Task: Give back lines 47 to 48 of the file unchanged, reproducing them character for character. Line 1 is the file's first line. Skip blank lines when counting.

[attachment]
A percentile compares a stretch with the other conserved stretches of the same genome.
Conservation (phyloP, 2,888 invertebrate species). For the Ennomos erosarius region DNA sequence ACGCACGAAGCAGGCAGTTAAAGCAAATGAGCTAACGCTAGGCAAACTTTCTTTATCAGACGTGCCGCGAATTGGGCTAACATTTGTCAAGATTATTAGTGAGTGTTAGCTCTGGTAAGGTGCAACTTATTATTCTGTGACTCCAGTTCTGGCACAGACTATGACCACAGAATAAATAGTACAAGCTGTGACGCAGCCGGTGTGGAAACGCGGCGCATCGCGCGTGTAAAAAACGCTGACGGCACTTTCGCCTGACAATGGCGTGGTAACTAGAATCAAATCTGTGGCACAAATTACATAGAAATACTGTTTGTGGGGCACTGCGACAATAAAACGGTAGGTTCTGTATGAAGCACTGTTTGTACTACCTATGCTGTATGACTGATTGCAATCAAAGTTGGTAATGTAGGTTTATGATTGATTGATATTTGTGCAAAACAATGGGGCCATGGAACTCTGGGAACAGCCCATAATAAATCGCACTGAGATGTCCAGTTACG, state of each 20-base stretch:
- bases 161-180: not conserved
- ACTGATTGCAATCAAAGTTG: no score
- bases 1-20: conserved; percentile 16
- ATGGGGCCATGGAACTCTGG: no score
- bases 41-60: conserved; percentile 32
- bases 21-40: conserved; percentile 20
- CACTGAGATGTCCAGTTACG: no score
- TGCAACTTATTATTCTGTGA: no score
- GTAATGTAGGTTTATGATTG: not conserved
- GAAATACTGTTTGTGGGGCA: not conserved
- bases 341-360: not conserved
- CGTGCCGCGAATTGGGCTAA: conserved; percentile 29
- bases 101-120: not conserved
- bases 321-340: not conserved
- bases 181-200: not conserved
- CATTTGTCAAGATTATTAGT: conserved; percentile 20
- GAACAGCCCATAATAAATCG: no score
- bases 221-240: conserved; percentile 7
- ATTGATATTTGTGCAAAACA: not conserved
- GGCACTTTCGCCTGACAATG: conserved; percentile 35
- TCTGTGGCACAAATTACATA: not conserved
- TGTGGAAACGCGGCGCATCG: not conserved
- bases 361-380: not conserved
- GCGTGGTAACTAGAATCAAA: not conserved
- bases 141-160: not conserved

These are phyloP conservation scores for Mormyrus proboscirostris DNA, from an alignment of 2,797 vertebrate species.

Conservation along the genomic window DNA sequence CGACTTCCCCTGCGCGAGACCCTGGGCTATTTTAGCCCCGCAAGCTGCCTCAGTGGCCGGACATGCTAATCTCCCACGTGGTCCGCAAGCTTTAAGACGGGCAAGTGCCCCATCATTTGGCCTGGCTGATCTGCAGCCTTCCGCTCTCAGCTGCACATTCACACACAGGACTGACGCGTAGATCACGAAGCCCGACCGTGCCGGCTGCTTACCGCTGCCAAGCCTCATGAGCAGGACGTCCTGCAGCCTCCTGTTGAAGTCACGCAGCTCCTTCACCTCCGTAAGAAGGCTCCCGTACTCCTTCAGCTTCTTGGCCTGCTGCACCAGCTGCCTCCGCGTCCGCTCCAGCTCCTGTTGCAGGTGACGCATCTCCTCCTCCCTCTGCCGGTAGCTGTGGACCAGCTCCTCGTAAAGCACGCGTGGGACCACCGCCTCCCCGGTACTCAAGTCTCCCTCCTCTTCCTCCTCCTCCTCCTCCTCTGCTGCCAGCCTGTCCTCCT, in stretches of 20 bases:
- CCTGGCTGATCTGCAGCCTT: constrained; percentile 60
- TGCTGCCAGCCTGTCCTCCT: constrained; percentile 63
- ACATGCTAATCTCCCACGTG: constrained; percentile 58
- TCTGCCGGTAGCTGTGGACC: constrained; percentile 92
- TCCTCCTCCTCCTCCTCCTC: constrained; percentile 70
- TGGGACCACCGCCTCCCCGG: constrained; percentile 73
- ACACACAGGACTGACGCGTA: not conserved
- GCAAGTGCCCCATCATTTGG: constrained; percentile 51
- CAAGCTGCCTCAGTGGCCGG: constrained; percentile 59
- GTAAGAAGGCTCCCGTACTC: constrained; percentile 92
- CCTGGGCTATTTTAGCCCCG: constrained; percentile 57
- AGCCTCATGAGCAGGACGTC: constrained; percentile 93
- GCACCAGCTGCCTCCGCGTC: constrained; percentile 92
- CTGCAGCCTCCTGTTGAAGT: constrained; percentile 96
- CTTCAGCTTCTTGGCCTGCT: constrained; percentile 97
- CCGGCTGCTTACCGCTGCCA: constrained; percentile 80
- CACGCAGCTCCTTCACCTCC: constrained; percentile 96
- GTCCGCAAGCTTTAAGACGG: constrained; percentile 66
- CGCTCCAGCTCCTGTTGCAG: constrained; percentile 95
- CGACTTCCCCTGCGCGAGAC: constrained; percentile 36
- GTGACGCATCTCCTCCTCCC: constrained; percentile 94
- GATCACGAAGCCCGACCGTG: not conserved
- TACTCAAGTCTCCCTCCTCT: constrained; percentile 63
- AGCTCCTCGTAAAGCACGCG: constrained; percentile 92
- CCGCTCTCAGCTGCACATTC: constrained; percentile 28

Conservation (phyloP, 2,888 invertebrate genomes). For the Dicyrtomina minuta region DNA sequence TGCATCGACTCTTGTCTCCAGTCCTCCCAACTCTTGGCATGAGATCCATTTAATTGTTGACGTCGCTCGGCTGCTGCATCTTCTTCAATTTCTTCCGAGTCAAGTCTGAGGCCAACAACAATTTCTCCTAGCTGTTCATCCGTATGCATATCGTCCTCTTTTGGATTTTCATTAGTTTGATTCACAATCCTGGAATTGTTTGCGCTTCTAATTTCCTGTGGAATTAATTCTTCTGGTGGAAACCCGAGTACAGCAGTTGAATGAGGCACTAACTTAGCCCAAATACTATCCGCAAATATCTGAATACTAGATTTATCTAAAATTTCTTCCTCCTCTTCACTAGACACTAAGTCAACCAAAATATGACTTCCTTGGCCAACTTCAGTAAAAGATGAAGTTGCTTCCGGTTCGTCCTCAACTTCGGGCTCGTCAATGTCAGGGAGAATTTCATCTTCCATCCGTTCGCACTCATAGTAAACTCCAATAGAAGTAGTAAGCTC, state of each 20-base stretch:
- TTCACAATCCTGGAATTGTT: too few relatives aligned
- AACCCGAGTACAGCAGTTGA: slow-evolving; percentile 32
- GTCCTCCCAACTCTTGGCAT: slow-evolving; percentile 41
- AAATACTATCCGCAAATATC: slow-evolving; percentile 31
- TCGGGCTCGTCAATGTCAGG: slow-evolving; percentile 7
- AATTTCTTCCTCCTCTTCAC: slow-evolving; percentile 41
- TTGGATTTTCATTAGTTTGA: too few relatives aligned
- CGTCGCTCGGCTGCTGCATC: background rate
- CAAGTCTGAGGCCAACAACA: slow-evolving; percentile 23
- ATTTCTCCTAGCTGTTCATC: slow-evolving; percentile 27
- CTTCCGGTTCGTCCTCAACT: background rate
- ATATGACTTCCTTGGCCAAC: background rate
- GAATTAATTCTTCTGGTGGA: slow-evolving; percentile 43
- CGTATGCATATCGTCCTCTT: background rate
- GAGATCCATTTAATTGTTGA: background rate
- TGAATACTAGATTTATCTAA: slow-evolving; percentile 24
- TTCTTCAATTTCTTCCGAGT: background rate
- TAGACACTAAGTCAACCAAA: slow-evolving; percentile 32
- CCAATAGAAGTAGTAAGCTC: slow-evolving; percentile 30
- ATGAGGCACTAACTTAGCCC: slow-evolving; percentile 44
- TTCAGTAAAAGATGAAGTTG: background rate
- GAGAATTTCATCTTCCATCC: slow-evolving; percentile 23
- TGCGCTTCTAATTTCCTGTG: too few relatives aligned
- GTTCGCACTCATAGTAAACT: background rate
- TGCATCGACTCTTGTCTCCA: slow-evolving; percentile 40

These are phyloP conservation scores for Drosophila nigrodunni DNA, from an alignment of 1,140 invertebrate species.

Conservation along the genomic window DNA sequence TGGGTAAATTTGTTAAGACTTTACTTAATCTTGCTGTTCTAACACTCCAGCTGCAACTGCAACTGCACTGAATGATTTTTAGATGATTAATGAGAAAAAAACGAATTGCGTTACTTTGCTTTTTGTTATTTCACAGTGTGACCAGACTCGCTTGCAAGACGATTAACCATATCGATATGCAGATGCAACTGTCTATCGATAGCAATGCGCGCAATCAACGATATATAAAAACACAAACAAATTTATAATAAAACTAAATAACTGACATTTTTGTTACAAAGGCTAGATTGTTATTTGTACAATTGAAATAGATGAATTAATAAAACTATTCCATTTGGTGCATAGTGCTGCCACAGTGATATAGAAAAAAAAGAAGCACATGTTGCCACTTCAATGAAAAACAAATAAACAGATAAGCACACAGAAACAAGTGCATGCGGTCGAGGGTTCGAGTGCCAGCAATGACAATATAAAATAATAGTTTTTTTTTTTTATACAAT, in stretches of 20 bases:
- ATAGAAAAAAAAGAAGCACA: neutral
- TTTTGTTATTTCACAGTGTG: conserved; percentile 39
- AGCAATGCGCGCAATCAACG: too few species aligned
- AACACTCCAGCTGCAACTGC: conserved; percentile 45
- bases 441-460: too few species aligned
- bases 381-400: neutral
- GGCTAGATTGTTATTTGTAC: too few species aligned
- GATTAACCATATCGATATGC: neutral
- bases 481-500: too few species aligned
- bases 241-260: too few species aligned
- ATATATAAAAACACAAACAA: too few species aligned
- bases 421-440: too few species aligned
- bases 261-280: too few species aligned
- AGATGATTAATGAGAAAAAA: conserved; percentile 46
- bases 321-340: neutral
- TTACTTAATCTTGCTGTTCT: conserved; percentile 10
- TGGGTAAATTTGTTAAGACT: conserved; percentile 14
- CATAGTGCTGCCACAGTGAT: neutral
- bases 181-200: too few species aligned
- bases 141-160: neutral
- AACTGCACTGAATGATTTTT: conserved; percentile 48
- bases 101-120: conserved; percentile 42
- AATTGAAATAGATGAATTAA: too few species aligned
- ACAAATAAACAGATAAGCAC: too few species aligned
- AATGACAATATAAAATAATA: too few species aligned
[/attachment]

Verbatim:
- GTCCGCAAGCTTTAAGACGG: constrained; percentile 66
- CGCTCCAGCTCCTGTTGCAG: constrained; percentile 95